Saturday, March 13, 2010

U.S. debt magnitude continues to draw concern

The size of the U.S. national debt are raising concern about the long-stability of the dollar while also giving people more of a reason to talk to silver and gold dealers about precious metal investment opportunities.

In fact, one South Carolina state lawmaker has even made news with his proposal to end the use of federal dollars in the state and replace the money with silver and gold coins.

The lawmaker, State Representative Mike Pitts, a Republican, recently spoke to Neil Cavuto on Fox News about the idea. A transcript of the interview notes that Pitts has received a "mixed" reaction to his proposal, which he explained would amount to "taking the state to the gold-silver standard and backing up what would be our dollar."

Pitts also told Cavuto that gold "is more valuable than that paper dollar you're trying to spend" and suggested that his bill had largely been intended to ignite a debate and a dialogue over the issue of government spending and the handling of debt and currency issues.

The issue of the national debt has gained more prominence after two consecutive years of deficits exceeding $1 trillion, with more on the horizon as the national debt rises to levels once thought unthinkable. Further fueling the attention to fiscal responsibility is the state of the economy and news headlines from countries like Greece about the economic uncertainty their own sovereign debt problems are contributing to.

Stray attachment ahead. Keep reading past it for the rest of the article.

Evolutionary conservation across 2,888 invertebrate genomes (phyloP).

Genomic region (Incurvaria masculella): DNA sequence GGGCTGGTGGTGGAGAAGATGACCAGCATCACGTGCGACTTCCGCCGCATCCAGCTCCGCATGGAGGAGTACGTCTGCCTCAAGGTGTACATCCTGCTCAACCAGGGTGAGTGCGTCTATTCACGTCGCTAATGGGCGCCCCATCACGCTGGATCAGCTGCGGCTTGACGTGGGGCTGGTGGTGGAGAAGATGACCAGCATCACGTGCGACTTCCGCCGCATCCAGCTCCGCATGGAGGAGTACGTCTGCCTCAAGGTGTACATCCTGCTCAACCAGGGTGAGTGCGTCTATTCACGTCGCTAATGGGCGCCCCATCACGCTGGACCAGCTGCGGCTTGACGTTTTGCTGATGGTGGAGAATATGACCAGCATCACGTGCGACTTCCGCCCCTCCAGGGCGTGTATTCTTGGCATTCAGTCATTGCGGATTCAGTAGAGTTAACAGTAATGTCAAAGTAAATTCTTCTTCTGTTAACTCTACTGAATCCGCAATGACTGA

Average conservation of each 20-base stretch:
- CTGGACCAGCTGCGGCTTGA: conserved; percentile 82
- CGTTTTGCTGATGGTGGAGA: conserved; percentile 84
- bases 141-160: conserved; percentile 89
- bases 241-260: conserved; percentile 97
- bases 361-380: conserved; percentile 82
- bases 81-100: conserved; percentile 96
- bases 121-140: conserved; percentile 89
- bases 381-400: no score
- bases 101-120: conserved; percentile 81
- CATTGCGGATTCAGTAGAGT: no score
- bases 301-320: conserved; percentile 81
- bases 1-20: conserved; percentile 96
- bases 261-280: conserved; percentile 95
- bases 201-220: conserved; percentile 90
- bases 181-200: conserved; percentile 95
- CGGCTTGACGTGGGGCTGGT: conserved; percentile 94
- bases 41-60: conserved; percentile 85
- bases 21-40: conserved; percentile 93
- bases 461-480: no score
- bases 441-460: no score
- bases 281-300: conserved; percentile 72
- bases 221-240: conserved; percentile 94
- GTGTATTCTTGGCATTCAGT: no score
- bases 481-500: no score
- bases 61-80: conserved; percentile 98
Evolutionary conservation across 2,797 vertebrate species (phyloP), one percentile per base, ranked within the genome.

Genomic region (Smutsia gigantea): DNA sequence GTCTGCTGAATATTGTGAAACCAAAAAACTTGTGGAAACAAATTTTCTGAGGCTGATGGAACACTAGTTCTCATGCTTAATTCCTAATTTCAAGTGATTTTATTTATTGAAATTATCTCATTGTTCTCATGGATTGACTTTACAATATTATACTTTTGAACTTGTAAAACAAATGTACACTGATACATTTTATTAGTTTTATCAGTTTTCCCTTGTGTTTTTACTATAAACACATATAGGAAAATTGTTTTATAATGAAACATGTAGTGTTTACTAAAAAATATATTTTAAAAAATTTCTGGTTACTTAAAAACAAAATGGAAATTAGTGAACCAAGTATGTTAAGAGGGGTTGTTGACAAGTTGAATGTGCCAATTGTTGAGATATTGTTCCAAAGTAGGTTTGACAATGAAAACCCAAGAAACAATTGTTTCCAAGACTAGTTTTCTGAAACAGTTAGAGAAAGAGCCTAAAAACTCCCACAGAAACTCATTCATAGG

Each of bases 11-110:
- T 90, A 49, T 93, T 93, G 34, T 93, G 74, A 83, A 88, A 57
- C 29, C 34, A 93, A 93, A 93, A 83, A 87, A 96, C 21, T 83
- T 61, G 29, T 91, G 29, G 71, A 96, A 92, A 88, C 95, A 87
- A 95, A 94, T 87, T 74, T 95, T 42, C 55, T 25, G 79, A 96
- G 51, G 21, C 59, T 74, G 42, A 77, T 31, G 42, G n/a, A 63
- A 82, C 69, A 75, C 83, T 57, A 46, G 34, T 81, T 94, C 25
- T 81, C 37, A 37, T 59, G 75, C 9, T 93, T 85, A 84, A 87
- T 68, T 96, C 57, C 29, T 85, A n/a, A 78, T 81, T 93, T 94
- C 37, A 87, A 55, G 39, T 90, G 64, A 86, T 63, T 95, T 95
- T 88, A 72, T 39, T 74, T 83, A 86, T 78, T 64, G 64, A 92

In fact, things may be even worse in the United States than some had previously thought. An Associated Press report cited government data noting that for February, the deficit had been $220.9 billion, which was 14 percent higher than the record for that month set last year.

For the first five months of the current budget year, the AP added that the deficit stood at $651.6 billion, which was said to be 10.5 percent higher than at this time last year. In a somewhat positive sign, the wire service also noted that government revenues had posted a year-over-year improvement in the monthly report for the first time since April 2008.

Since the debt is reaching a point where it costs hundreds of billions of dollars a year just to pay the interest on it, economists and others are becoming increasingly alarmed about the long-term prospects for the world economy. However, it remains to be seen if the political will exists in Washington before solid action is taken on the matter.